Many laws serve social values, even where those values are not themselves liability or enforcement standards. The tort system, for example, has the important benefit of civil dispute resolution. It keeps people with conflicts from fighting it out or, as Alexander Hamilton did, dueling with pistols. Yet, no rule of tort law adjudication considers relevant the likelihood of particular litigants to resort to violence. That value is a byproduct of the legal regime, but not a case-specific element of consideration.
To frame it in economic terms, a consumer welfare standard that focuses liability determinations on harms to competition and consumers creates positive externalities for American democracy.
That’s how antitrust supports our core values, without risking them by incorporating them directly into decisional rules.
Jon Sallet, a Deputy AAG in the prior administration, has a forthcoming article on a similar consideration as it appears in the legislative history and in Brandeis’ views of antitrust enforcement. As Sallet explains, while “the purposes of antitrust law can be broad; the mechanism of antitrust is legal.” As prosecutors, our job is to apply “enforceable legal standards that identify harmful industrial conduct in a manner that vindicates social and democratic values.” Consumer welfare for us is that standard.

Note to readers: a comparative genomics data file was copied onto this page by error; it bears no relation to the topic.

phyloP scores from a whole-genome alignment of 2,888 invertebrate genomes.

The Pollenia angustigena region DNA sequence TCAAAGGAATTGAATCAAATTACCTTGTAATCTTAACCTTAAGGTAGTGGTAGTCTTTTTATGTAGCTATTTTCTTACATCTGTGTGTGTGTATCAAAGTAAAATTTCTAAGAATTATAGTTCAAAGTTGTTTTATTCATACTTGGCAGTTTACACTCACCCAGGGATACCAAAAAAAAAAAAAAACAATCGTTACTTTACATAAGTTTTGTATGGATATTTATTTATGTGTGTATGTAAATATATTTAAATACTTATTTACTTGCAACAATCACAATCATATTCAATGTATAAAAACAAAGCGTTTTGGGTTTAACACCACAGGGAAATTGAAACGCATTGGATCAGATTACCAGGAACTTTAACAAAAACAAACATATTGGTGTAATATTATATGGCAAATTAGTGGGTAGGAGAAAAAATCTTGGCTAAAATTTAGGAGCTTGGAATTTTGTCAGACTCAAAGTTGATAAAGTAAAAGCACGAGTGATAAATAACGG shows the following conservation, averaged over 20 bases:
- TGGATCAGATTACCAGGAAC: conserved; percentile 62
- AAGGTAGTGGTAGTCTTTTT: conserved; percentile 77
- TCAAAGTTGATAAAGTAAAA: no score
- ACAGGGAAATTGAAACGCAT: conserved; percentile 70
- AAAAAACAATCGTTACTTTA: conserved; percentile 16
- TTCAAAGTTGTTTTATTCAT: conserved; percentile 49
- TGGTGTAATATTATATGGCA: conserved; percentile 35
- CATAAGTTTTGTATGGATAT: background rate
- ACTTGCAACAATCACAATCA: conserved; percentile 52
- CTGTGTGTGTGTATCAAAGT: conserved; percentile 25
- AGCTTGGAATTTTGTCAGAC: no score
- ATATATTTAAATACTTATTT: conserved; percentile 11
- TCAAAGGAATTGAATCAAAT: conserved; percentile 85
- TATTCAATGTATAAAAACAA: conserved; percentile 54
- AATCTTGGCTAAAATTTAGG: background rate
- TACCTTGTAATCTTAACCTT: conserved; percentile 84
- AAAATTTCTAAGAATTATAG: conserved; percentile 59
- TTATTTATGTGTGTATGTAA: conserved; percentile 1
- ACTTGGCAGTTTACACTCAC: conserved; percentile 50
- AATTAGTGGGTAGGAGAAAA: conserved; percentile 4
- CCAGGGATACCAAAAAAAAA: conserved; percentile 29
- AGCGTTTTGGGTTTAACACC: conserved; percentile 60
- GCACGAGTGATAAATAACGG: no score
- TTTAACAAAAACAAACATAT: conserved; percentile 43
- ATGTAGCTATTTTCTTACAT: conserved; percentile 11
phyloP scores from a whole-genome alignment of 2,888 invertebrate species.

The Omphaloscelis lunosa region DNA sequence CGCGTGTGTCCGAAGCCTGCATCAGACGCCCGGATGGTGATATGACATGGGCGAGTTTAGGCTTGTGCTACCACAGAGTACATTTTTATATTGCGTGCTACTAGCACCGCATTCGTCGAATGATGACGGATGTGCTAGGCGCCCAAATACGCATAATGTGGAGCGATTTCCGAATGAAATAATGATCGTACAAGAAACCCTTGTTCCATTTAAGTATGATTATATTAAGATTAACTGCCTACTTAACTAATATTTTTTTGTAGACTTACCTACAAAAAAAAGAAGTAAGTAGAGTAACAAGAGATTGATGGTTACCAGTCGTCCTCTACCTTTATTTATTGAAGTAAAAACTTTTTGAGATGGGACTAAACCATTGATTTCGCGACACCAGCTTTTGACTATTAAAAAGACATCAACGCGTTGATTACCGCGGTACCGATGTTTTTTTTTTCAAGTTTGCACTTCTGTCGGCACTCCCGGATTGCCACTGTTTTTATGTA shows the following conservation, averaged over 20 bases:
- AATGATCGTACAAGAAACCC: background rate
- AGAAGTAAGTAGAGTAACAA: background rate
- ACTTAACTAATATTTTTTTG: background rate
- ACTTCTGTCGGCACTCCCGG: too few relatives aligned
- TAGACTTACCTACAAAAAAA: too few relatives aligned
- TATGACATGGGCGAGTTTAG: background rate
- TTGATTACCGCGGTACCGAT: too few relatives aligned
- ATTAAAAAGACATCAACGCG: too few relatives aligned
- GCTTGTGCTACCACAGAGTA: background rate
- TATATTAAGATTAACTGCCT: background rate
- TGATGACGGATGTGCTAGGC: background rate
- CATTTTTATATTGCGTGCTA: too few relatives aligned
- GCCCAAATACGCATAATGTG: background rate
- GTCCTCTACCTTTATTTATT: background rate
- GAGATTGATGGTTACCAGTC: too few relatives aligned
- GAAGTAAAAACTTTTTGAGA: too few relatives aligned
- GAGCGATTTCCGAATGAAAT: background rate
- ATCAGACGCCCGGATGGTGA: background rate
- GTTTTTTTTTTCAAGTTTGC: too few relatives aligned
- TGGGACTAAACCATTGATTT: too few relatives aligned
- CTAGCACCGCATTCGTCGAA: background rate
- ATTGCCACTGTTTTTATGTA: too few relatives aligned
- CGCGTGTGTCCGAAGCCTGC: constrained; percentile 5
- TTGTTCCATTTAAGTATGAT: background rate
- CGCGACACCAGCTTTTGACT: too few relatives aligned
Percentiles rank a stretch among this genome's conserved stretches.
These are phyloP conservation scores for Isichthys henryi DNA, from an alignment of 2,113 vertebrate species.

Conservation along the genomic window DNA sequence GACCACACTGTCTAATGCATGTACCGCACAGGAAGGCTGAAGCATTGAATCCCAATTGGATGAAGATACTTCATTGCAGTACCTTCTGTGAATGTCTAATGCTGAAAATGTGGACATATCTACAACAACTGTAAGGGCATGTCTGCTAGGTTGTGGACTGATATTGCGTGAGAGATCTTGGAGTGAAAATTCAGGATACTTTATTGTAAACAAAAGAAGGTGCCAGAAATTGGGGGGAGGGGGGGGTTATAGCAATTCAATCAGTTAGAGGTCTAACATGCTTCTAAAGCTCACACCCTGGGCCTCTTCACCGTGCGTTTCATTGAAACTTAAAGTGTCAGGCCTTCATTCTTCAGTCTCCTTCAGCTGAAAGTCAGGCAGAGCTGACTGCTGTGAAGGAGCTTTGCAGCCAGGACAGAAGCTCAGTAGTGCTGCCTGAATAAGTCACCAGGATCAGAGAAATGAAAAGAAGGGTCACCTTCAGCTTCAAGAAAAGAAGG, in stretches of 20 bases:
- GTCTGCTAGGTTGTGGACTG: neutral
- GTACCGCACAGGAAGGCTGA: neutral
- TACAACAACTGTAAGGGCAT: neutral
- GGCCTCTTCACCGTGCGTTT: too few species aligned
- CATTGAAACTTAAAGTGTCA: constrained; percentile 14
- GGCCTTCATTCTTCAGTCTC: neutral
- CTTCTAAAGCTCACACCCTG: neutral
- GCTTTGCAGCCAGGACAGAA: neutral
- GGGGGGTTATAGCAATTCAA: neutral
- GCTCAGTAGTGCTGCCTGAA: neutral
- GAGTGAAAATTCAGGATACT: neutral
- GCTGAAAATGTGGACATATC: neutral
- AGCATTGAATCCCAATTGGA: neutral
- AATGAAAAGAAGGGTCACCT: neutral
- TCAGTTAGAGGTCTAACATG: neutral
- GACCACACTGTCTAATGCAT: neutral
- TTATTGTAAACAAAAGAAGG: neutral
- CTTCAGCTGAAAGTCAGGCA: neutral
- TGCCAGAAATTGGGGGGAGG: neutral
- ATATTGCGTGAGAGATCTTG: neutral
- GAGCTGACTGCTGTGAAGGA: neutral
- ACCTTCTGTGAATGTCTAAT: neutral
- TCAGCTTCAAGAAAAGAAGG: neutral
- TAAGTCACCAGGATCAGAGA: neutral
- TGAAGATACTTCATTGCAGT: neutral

It’s also important to emphasize that the current standard is capable of addressing the enforcement challenges presented by emerging digital technologies.
Those advocating abandoning consumer welfare have often attacked a straw man—they describe the standard as requiring a myopic focus singularly on downstream consumer prices, to the exclusion of non-price values and the competitive process. This narrow approach, in turn, can be attacked for inability to confront technological changes that are redefining our democracy. Recent enforcement experience, however, I submit belies that notion.
The D.C. Circuit described the breadth of the consumer welfare standard last year in affirming the United States’ victory challenging the merger of health insurers Anthem and Cigna. “[P]roduct variety, quality, innovation, and efficient market allocation—all increased through competition—are … protected forms of consumer welfare.” Likewise, the antitrust laws protect competition even in markets that are not end-consumer facing, such as the labor markets alleged in our recent and on-going actions against employer no-poach agreements.